I fear we (meaning not only everyone, but you and me) do not take sin seriously. Sure we know it as a biblical construct, that sin is negative and such, but we tend to think of sin as independent of its effects. If there are consequences from our choices, we insist on being agnostic about them. After all, since we can’t possibly know the future, it’s easy to disassociate consequences from causes. and therein lies our fatal mistake.

Why do we fail to take consequences seriously? Is it partly due to the culture in which we live? Everywhere we turn our culture screams at us about the importance of exercising our freedom to choose (the presupposition of all advertising), but hardly anyone whispers to us about the consequences of our choices (notwithstanding commercials on medical products that warn us of endless “possible side-effects”).

I wonder, is minimizing the impact of consequences rooted in a particular view of the world? After all, consequences presuppose a connection; something like cause-and-effect — “if this, then that.” We live in a society that increasingly insists upon a materialist worldview where all that exists is made up of matter and energy; non-material realities are non-existent. This worldview eschews any notion of metaphysical realities, of which cause-and-effect is one.

You see, if cause-and-effect relationships are admitted in relation to our choices, then suggesting any kind of moral accountability is not a far distance to travel. In fact, moral accountability depends upon this relation. But, if choices are independent of consequences because the existence of metaphysical realities is denied, then there can be no connection between my choices and their consequences. The net (logical and ethical) effect is that nothing ultimately matters. Incidentally, this must include choices with seemingly positive results, so any “Thank you for….” would hardly have any moral worth either. In fact, the only meaningful statement would be something like the post-modernist, existentially bankrupt mantra, “WHATEVER!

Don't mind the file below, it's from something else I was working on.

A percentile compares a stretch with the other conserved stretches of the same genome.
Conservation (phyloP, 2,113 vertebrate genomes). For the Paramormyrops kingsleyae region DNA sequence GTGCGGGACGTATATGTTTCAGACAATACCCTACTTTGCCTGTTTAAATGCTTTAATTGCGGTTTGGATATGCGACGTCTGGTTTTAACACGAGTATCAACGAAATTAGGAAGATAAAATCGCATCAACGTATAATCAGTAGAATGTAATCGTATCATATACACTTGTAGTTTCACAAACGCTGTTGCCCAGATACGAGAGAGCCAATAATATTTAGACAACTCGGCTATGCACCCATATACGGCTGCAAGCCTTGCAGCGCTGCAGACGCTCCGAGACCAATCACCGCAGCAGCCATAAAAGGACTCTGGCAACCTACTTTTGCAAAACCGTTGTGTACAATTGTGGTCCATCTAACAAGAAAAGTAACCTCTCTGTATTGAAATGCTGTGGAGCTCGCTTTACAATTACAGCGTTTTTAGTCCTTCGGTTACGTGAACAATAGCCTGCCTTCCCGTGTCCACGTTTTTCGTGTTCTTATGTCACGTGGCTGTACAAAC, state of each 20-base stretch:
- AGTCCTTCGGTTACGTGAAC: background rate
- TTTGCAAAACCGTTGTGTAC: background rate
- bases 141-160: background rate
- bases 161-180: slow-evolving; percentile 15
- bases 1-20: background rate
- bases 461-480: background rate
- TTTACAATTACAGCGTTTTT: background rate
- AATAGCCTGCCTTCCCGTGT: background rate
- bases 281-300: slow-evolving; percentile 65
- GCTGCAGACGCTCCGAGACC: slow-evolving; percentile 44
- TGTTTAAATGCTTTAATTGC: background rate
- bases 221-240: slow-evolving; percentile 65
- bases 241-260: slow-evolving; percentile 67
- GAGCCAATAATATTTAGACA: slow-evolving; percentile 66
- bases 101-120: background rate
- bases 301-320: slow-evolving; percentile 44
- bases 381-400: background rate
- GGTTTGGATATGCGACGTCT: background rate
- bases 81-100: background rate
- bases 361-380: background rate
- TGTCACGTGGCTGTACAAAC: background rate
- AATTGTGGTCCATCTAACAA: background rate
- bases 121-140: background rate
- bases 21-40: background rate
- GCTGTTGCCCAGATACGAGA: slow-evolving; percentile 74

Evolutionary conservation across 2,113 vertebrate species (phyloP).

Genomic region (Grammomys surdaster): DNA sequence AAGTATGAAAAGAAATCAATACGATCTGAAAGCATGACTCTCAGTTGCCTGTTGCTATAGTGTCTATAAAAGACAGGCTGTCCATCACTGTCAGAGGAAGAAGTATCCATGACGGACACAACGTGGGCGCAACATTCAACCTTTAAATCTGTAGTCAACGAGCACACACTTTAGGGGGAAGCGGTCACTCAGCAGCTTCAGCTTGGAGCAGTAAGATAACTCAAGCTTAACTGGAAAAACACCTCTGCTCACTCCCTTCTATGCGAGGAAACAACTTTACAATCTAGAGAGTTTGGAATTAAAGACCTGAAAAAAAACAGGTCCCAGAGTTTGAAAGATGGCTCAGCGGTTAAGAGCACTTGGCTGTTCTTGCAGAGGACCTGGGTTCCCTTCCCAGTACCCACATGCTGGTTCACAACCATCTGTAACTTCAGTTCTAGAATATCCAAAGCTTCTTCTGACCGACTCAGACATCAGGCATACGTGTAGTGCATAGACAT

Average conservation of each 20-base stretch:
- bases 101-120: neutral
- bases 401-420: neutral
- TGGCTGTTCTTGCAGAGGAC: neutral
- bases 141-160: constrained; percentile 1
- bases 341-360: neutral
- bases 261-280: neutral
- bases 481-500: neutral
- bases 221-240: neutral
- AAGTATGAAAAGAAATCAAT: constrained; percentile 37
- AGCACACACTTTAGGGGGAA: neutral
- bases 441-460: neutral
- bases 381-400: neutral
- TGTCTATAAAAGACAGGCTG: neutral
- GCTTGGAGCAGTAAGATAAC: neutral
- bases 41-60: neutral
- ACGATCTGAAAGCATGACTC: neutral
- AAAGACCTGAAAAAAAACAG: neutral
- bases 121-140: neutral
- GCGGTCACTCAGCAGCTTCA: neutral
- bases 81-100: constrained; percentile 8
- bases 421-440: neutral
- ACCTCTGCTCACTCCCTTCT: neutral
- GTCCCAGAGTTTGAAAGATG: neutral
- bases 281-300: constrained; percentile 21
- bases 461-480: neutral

Given this analysis, it follows that “sin” to the materialist is about as meaningful as a “square circle” or a “married bachelor” in a world with no metaphysical realities. Of course, the Bible paints a much different picture and John Stott, in his classic Basic Christianity, frames the import of sin’s effects. Chapter 6, “The Consequences of Sin,” Stott lays out three results from sin:

  1. Sin alienates us from God.
  2. Sin enslaves us to moral depravity.
  3. Sin disorders all our relationships.

If Stott is correct, then each time we have a desire to go against what we know God desires for us, three entailments follow:

  • Every act of sin is a commitment to isolation.
  • Every act of sin is a commitment to bondage.
  • Every act of sin is a commitment to chaos.

Conversely,

  • Every act of obedience is a commitment to community. Scripture says: “It is not good for the man to be alone” (Gen 2:18).
  • Every act of obedience is a commitment to freedom. Scripture says: “It was for freedom that Christ set us free” (Gal. 5:1).
  • Every act of obedience is a commitment to order. Scripture says: “God is not a God of disorder” (1 Cor 14:33; Jm 3:16).

Thus,

  1. Obedience draws us close to God.
  2. Obedience frees us to be morally upright.
  3. Obedience orders all our relationships.

Isolation versus community.
Bondage versus freedom.
Chaos versus order.

The choice may be yours, but the consequences are indelibly tied to your choices.

Spread the word (please & thank you) 

2 Comments

  1. Isolation versus community. Bondage versus freedom. Chaos versus order.

    Challenging thoughts in this post. I agree. I read this book several years ago: Not the Way It’s Supposed to Be : A Breviary of Sin by Cornelius Plantinga Jr. I remember some similar emphasis in this book on the far-reaching consequences and effects of sin.

  2. Thanks for commenting. I’ve not read C Plantinga so thanks for the pointer!

Leave a Reply

Your email address will not be published.

This site uses Akismet to reduce spam. Learn how your comment data is processed.